BRUSSELS, Belgium ¿ The European Commission¿s planned report on how to improve the European Union system for authorizing new medicines ¿ due at the start of 2001 ¿ is still not ready. The latest projection is that it will be submitted to the European Commission for adoption on July 18, but this may slip again, as consultations continue.

Meanwhile, the new grouping of European biopharmaceutical companies, EBE (Emerging Biopharmaceutical Enterprises), has been refining its own position on what it wants to see out of the upcoming review.

EBE recommended priority be given to access to continuous high-quality scientific advice when applications for new medicines are being assessed in the European Medicines Evaluation Agency in London. This could be achieved, it said, through the establishment of new specialized working groups focusing on therapeutic areas or specific scientific disciplines.

Fast-track options for innovative drugs should also be introduced to address unmet medical needs in serious and life-threatening diseases, it said. This should include the option for an early conditional approval and wider access to faster processing of applications. But there is no urgent need to change the EU¿s ¿compassionate use¿ systems, under which unauthorized products can be given special permission for use in desperate cases, EBE said.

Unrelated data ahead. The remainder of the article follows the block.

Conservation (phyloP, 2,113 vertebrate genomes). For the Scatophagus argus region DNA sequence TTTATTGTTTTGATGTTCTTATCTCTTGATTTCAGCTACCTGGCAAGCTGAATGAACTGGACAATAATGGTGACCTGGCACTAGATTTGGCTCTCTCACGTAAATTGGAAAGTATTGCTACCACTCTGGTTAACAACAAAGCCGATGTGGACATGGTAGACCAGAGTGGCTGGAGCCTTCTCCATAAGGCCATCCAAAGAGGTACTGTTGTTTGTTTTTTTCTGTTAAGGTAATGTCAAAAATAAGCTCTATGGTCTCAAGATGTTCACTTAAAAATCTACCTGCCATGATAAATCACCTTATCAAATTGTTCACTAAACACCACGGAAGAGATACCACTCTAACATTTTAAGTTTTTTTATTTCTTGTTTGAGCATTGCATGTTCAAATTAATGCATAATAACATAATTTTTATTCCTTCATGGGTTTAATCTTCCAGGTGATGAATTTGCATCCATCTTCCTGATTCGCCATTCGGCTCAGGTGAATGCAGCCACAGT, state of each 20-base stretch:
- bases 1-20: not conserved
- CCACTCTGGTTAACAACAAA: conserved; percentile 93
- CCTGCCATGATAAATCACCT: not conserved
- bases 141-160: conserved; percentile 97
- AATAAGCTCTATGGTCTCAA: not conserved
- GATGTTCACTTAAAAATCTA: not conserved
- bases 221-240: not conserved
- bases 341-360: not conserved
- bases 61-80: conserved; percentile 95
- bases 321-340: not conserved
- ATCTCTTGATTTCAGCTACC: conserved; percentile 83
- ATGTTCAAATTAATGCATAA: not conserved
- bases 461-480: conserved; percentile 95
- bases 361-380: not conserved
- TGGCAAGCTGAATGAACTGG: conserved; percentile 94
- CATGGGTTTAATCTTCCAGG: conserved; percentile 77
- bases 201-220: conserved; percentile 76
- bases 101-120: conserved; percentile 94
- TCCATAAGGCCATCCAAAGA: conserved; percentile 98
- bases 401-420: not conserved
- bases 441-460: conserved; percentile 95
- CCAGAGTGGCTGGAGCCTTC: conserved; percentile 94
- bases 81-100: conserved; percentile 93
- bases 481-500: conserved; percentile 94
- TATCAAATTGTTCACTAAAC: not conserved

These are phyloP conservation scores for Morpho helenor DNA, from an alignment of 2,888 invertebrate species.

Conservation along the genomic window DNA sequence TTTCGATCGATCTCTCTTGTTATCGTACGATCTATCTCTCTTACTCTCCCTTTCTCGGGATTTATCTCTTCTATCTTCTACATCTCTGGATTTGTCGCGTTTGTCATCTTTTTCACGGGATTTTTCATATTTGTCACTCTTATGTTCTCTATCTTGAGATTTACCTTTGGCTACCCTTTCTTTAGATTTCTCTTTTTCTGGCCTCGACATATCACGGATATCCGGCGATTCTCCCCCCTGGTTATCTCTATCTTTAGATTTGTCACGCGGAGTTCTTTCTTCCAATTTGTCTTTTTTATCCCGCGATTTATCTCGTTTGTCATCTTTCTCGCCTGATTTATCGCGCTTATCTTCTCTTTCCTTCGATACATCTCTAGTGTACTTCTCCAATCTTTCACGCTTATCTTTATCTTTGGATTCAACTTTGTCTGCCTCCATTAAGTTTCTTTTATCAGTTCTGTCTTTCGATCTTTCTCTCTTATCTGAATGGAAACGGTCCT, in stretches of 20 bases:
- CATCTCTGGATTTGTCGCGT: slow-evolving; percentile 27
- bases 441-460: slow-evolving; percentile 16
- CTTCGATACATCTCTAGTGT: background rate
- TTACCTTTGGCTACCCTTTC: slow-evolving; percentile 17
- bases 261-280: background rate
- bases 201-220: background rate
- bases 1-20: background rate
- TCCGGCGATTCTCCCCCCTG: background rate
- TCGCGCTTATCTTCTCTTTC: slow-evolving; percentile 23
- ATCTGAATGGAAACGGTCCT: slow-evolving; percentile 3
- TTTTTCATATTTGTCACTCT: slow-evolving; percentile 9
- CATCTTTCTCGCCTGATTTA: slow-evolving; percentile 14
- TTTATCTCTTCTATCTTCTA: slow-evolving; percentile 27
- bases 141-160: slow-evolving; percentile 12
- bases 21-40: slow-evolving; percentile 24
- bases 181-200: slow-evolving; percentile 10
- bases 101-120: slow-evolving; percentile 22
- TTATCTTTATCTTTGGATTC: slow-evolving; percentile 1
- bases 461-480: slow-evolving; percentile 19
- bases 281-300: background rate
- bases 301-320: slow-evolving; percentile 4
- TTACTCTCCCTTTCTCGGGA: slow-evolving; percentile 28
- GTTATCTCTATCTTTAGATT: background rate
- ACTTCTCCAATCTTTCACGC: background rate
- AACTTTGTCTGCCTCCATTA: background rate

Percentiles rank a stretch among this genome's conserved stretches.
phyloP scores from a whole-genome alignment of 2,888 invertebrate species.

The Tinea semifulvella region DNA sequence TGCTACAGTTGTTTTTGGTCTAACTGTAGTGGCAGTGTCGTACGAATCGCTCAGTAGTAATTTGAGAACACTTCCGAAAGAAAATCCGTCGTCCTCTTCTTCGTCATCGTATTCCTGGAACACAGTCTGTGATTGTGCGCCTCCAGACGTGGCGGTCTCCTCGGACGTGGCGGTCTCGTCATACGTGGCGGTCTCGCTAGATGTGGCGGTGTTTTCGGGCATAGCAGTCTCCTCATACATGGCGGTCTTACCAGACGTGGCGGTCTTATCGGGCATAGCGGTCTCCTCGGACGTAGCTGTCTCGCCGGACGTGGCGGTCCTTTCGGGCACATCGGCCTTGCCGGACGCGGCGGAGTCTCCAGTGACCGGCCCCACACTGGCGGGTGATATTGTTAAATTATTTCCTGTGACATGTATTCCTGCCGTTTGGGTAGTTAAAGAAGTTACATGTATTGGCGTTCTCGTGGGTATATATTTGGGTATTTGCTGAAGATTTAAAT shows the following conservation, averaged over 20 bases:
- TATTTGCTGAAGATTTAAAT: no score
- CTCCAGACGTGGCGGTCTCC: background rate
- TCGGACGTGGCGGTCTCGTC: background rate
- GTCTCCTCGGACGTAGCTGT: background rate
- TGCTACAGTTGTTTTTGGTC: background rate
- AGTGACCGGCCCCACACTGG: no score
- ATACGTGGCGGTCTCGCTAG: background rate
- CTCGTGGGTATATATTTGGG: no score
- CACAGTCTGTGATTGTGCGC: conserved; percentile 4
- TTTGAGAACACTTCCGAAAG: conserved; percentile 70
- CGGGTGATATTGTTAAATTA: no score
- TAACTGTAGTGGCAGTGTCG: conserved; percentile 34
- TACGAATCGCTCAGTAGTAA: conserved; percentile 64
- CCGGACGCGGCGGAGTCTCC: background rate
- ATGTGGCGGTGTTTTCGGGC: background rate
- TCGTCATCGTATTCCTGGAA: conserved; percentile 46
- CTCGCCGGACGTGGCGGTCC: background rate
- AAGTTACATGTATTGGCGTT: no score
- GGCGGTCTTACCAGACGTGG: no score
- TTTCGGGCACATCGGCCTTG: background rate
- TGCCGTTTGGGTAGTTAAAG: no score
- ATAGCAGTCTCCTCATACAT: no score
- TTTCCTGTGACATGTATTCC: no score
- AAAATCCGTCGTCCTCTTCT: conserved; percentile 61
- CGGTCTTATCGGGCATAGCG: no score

In addition, EBE said the EU should act to cut significantly the time that elapses between a scientific opinion in favor of authorizing a new medicine, and the actual delivery of the authorization through the EU¿s formal decision procedures.

The review is, said EBE, an opportunity to improve the procedures ¿so that they deliver faster access to innovative medicines for all EU patients.¿ It is important that the EU regulatory environment encourages the establishment and growth of small and medium-sized research-based enterprises.

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